Mayor not interested in undoing secret pension fattener for ex-fire commissioner
BY FRAN SPIELMAN City Hall Reporter firstname.lastname@example.org June 11, 2013 2:19PM
8-20-08 Department of Senior Services. 2102 W. Ogden Avenue. Chicago, Illinois. Mayor Daley holds Public Hearing on the 2009 City of Chicago Proposed Budget. Raymond Orozco, Director of (OEMC) Office of Emergency Management and Communications. Photo by Scott Stewart/Sun-Times
Updated: July 15, 2013 3:14PM
Mayor Rahm Emanuel on Tuesday showed no interest in undoing the secret deal that fattened the pension of former Chicago Fire Commissioner Ray Orozco, arguing that the controversy diverts attention from the more important issue: pension reform.
“I’ve said this before when somebody tries to take one personality and say, `That’s the problem.’ The challenge in the fund for firefighters is not Ray Orozco. It’s a mismatch between what is required on the benefits side and what’s paid into it,” Emanuel said.
“I don’t want to see us sidetracked as if if something happened to one individual, that takes care of all of it. What we have to do is fix the entire pension system to give our firefighters the security and knowledge they need so that, when they retire, it will be there and our taxpayers have a certainty that doesn’t exist today that they won’t be on the hook for something they can’t afford.”
Emanuel refused even to comment on the propriety of the scheme exposed by the Better Government Association (BGA) and reported in Sunday’s Chicago Sun-Times.
“I’m not gonna talk about the past. My focus is on the future and building a retirement system that is gonna be there for every firefighter,” the mayor said.
Five years ago, the administration of former Mayor Richard M. Daley pulled a fast one to bump up the pension of Orozco, who served Daley as fire commissioner, executive director of the Office of Emergency Management and Communications and as Daley’s 12th and final chief-of-staff.
The secret maneuver gave Orozco back the fire commissioner’s title he had already relinquished to run OEMC, even though he had nothing to do with the Chicago Fire Department’s day-to-day operations.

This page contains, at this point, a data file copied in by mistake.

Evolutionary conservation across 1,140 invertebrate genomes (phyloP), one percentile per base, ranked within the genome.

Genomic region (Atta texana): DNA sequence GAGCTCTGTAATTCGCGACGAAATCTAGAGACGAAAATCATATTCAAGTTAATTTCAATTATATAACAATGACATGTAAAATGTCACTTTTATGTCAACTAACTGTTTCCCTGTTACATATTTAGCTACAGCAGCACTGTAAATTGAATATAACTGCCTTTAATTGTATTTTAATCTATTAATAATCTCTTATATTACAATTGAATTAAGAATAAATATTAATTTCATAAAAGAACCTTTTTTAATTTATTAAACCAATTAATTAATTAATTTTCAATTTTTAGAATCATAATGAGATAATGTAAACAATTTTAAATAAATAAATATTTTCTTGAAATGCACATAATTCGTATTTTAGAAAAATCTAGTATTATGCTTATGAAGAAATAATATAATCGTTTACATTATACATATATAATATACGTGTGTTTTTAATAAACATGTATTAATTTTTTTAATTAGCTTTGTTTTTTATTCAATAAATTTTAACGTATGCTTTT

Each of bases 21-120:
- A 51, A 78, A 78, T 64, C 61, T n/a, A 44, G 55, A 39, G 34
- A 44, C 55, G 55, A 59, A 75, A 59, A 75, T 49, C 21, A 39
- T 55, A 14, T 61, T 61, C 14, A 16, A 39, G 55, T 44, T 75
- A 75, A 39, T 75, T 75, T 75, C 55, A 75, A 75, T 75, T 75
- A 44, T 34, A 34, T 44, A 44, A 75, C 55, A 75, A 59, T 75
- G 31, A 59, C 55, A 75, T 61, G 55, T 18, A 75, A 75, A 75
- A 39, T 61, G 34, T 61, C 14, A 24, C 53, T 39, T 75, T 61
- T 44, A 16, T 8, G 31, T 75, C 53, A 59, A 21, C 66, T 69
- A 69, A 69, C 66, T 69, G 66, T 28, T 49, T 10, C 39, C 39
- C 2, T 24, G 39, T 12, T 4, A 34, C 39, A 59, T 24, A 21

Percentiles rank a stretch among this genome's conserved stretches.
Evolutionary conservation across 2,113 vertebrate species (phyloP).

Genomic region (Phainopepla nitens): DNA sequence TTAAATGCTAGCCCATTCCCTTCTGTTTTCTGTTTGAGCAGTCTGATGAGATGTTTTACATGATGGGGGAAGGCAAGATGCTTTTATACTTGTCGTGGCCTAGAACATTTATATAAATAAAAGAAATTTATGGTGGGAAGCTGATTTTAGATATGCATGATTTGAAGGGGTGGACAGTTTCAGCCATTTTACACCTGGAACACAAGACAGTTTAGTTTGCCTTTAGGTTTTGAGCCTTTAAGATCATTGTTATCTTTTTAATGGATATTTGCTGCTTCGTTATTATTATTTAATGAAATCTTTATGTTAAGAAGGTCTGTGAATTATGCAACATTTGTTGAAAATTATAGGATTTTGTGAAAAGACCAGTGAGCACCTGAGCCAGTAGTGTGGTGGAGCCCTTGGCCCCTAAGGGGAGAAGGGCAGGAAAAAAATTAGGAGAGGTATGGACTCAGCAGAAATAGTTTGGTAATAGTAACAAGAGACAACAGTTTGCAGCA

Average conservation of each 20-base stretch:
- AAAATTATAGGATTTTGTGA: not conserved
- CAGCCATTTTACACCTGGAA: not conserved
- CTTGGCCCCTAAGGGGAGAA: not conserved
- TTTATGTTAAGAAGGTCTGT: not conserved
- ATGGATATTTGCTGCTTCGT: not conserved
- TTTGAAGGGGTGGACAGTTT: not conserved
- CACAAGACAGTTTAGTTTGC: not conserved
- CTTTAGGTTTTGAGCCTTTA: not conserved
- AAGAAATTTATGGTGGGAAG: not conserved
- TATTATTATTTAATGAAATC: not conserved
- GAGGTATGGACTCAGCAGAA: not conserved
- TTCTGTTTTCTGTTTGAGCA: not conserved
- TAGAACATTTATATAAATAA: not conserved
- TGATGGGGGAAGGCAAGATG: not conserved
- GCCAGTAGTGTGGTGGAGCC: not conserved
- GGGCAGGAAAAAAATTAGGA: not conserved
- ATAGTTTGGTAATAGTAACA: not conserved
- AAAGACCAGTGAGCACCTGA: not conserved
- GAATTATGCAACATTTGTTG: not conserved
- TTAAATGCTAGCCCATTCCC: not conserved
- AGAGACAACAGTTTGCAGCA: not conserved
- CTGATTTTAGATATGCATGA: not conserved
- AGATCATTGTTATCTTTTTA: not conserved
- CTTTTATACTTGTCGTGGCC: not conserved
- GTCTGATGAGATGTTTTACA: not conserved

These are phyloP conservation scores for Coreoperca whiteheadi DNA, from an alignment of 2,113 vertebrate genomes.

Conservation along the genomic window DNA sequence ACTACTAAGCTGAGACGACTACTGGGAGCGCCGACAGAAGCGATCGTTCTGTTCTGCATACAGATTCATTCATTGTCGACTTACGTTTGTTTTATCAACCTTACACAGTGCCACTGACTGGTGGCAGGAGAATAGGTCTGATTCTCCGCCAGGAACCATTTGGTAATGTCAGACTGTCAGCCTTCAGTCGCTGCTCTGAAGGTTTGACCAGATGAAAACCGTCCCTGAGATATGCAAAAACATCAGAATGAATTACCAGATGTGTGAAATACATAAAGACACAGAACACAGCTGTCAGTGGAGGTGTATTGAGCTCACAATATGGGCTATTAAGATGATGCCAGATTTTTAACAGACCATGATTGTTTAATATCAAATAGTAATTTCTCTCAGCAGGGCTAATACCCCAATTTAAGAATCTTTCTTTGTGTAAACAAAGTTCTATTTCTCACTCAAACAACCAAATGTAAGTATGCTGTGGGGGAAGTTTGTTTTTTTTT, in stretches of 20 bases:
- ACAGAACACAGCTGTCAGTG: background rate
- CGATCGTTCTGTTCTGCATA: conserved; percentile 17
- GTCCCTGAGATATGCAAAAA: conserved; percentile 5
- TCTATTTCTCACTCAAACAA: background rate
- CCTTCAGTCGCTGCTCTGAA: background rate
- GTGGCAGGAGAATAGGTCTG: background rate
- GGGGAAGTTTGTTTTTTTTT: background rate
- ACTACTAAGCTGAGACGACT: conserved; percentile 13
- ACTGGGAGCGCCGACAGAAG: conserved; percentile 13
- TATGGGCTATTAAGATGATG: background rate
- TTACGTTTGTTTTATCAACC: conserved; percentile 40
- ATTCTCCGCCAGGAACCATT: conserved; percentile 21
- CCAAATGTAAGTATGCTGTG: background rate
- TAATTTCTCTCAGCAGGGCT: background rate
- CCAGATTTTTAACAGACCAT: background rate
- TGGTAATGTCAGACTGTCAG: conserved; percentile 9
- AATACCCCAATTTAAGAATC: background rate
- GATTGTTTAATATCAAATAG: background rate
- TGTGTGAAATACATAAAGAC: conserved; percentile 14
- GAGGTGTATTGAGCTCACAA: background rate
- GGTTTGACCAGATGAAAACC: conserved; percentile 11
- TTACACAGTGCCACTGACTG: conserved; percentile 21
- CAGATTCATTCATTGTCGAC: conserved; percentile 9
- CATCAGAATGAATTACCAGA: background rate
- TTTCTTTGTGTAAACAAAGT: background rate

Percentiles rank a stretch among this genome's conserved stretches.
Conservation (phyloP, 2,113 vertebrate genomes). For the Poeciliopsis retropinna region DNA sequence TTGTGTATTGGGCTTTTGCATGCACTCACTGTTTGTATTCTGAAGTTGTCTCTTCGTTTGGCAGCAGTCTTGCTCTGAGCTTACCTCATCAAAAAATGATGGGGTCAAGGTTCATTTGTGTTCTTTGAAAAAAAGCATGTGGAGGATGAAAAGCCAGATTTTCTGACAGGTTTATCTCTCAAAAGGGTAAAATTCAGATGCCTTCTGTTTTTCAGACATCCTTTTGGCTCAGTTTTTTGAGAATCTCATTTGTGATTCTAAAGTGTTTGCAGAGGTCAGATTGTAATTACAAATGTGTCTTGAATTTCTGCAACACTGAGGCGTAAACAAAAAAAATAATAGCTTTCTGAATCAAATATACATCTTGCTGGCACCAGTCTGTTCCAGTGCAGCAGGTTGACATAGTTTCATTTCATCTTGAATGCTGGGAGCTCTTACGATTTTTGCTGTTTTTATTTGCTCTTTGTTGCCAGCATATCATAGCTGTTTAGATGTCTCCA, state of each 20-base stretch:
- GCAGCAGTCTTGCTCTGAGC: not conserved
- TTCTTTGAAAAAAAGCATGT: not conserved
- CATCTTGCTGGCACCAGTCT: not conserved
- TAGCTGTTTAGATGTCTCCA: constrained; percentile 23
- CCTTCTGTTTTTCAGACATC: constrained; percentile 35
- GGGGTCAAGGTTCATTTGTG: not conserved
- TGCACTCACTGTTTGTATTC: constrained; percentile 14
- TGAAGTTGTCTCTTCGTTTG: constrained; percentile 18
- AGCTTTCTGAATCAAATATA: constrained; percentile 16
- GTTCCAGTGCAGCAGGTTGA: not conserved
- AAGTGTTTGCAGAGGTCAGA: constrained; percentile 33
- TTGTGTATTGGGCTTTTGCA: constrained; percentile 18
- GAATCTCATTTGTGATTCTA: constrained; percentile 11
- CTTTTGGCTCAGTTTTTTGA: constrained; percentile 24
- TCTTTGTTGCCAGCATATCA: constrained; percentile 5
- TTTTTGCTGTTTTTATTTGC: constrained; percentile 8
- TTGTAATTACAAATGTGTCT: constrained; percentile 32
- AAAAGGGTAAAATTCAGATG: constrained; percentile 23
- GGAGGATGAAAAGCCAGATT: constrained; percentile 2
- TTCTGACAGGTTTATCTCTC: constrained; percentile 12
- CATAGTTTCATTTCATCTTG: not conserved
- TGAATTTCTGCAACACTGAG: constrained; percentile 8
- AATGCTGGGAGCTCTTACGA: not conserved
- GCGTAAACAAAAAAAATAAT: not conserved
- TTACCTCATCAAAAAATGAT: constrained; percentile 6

The decision to give Orozco the expanded title, “fire commissioner/executive director of OEMC” increased Orozco’s annual pension by $27,000 — from $117,000 to $144,000.
That’s because firefighter pensions are based on the four highest-paid years of service in the last decade with the Chicago Fire Department.
If Orozco lives to 82, he’ll collect at least $4.3 million in pension payments from the Firemen’s Annuity and Benefit Fund, the worst-funded of the city’s four employee pension funds.
Without the deal he got under Daley, Orozco would be in line to get $3.5 million by 82 — the life expectancy for someone his age.
Tom Ryan, president of the Chicago Firefighters Union Local 2, refused to comment on the Orozco controversy.
BGA President and CEO Andy Shaw said Emanuel did not hesitate to undo a pension sweetener for his former chief-of-staff Theresa Mintle and he should be “equally aggressive in challenging the dubious pension sweetener” benefitting Orozco at taxpayers’ expense.
“The fight against pension abuse doesn’t detract from the critical importance of enacting structural pension reform — it enhances it,” Shaw wrote in an email to the Sun-Times.
“Mayor Emanuel has been capable in the past of fighting against pension abuse and for pension reform at the same time, and we would hope that he remains committed to doing both simultaneously because taxpayers deserve a pension system that is solvent and ethical,” Shaw wrote.
When Orozco applied for his pension, the firefighters pension fund questioned why he was credited for four years as fire commissioner, even though he served in the job for only two years.
Then-Corporation Counsel Mara Georges responded that Orozco had the “role and title” of fire commissioner while also serving as OEMC’s executive director and that his pension should be based on his “four-year salary as fire commissioner.”
Georges says she didn’t write to the fire pension fund “with any pension enhancement in mind” for Orozco.
“I am confident that my letter accurately put forth the facts,” says Georges, who is now partners with the former mayor’s brother Michael Daley in the law firm Daley & Georges.